Kohana doesn’t have a coffee shop of their own, but they have wholesale accounts around Austin and are also stocked at the Whole Foods there. It was great to break up a weekend full of bike love with some coffee love and finally meet Piper in person. The visit was fun, the coffee was delicious and I’m looking forward to seeing how Kohana grows.
Check out Kohana Coffee
One thing I love about traveling is the opportunity to experience the tremendous variety of cafés & coffee bars around the world. It’s amazing how many different environments we’ve designed around one drink—modern, kitschy, rustic, industrial, and cozy (just to name a few). During a year spent living in the deep south, I was able to enjoy the warm Southern architecture that seems to transforms every space into someone’s living room.
Photographer Kathryn Barnard has done a fantastic job capturing this feeling at a coffee shop in Charleston, South Carolina called Hope and Union. I’ve never been to Charleston and though I wouldn’t have expected it to have any coffee shops worth writing home about, the cameo of Intelligentsia mugs in the photos may be enough evidence to prove me wrong. Next stop, Southbound & down!
See the rest of the beautiful photos on Design*Sponge
posted by bwj
on 03.24.2011, under Misc.
I’ve had a few recent conversation’s with military guys who spoke of the terrible coffee in Afghanistan and a Veteran who reminisced about the 20lb tins of dirt the Government would pass for coffee on Navy ships. Ironically, I stumbled upon this vintage ad from 1919 that proudly declares its coffee “supplied the boys in the trenches because the Government wanted them to have the best.” If only we could honor the men & women over seas with something a bit less “soluble” and bit more enjoyable.
Also, note that iced-coffee was in vogue over 90 years ago!
Before I landed in Helsinki, most people I encountered in Stockholm warned me that the coffee in Finland is pretty terrible and it may be hard to find anything good. Thankfully I came across the blog of Finnish barista, Kalle Freese, which led me in all the right directions including to the shop he works at—Kaffa Roastery.
Kaffa wasn’t the first place I visited, but it was without a doubt, the best. The shop doesn’t have tables, just bars, and it’s tucked in the back corner of a larger building that sells vintage and designer housewares. They have a pretty extensive collection of home brewing equipment displayed on the back of a miniature truck and a stack of Barista Magazine dating back longer than I knew they existed.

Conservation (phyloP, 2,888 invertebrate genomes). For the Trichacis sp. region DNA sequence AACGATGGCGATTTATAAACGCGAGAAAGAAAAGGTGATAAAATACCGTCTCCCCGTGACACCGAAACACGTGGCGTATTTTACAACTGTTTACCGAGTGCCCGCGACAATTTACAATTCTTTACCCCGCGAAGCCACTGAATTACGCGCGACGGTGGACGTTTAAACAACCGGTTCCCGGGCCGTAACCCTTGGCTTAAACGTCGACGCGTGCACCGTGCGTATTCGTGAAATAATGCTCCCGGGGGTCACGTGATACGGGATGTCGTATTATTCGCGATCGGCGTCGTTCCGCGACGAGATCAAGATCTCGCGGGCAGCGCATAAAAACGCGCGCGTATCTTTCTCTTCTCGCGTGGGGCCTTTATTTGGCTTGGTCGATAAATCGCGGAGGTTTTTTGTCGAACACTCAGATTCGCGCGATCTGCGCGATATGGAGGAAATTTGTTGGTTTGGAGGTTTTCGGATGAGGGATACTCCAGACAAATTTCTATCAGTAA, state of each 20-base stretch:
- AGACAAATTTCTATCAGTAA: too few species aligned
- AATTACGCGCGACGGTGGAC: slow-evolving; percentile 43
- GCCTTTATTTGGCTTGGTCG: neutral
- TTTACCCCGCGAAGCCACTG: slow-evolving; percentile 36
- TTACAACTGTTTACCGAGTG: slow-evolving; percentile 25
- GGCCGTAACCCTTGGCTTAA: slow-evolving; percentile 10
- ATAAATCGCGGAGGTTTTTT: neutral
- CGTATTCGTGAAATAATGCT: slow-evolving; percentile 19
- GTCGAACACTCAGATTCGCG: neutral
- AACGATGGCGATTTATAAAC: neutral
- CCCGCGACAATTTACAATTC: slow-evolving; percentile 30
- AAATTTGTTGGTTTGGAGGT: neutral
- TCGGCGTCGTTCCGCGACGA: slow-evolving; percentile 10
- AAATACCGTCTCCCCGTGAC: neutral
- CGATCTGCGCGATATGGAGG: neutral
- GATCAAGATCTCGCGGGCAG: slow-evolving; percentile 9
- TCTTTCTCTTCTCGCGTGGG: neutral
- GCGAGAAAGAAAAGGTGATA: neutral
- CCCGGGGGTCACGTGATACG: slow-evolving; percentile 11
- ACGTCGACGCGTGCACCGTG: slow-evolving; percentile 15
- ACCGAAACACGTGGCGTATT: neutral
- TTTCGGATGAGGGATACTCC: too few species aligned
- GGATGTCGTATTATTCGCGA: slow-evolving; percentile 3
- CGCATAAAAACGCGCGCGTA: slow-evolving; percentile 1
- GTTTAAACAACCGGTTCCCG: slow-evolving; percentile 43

What made the experience even more incredible than the coffee, was Kalle’s hospitality. He invited my girlfriend and I to the shop and fixed us a syphon pot of an Ethiopian Nekisse they were test roasting for competition. It was an amazing cup of coffee that just exploded with strawberry. Definitely the best cup I had on this trip to Scandinavia. After the shop closed, we hung around for a bit while a few other baristas stopped by to train for the Finnish Barista Competition (where Kalle recently competed in the finals). There was good conversation and an endless stream of espresso shots going around.
Depending on the amount of time you have in Helsinki, Kaffa is a little bit out of the way, just west of the design district, but well worth the trip in such a small city. If you don’t have time to leave downtown (i.e. on a day cruise from Sweden/Estonia), you can visit La Torrefazione which offers press pots of Kaffa coffee as well as great salads and sandwiches for lunch.
Another shop worth a visit is a small spot in the old red-light district, called Caneli Café. It’s run by an Iranian guy who specializes in smoothies and herbal living, but also maintains a nice stock of coffee from Swedish roasters da Matteo and Johan & Nyström. I had an AeroPress and shot of espresso while we talked about his uphill battle against the terrible quality of traditional Finnish coffee. He actually seemed a bit defeated by it all, saying that Finns learned for so long that bad coffee is what coffee should taste like, it’s hard to get them to enjoy anything else. Something many of us can relate to.
Lastly, Kahvila Sävy, is a place I didn’t get to visit because they were closed for the weekend, but Kalle highly recommended it. They are northeast of the city center and they brew single origin coffees from Turku Coffee Roasters, which I have yet to try. The photos of their pastries and baked goods also look pretty stellar.
While there isn’t anywhere near the number of quality coffee bars in Helsinki as there are in Stockholm, it’s a much smaller town with a lot of room to grow. The few who are doing it right are making great coffee and won’t leave you disappointed on a visit to Helsinki. If they do however, the city’s amazing architecture will make up the difference.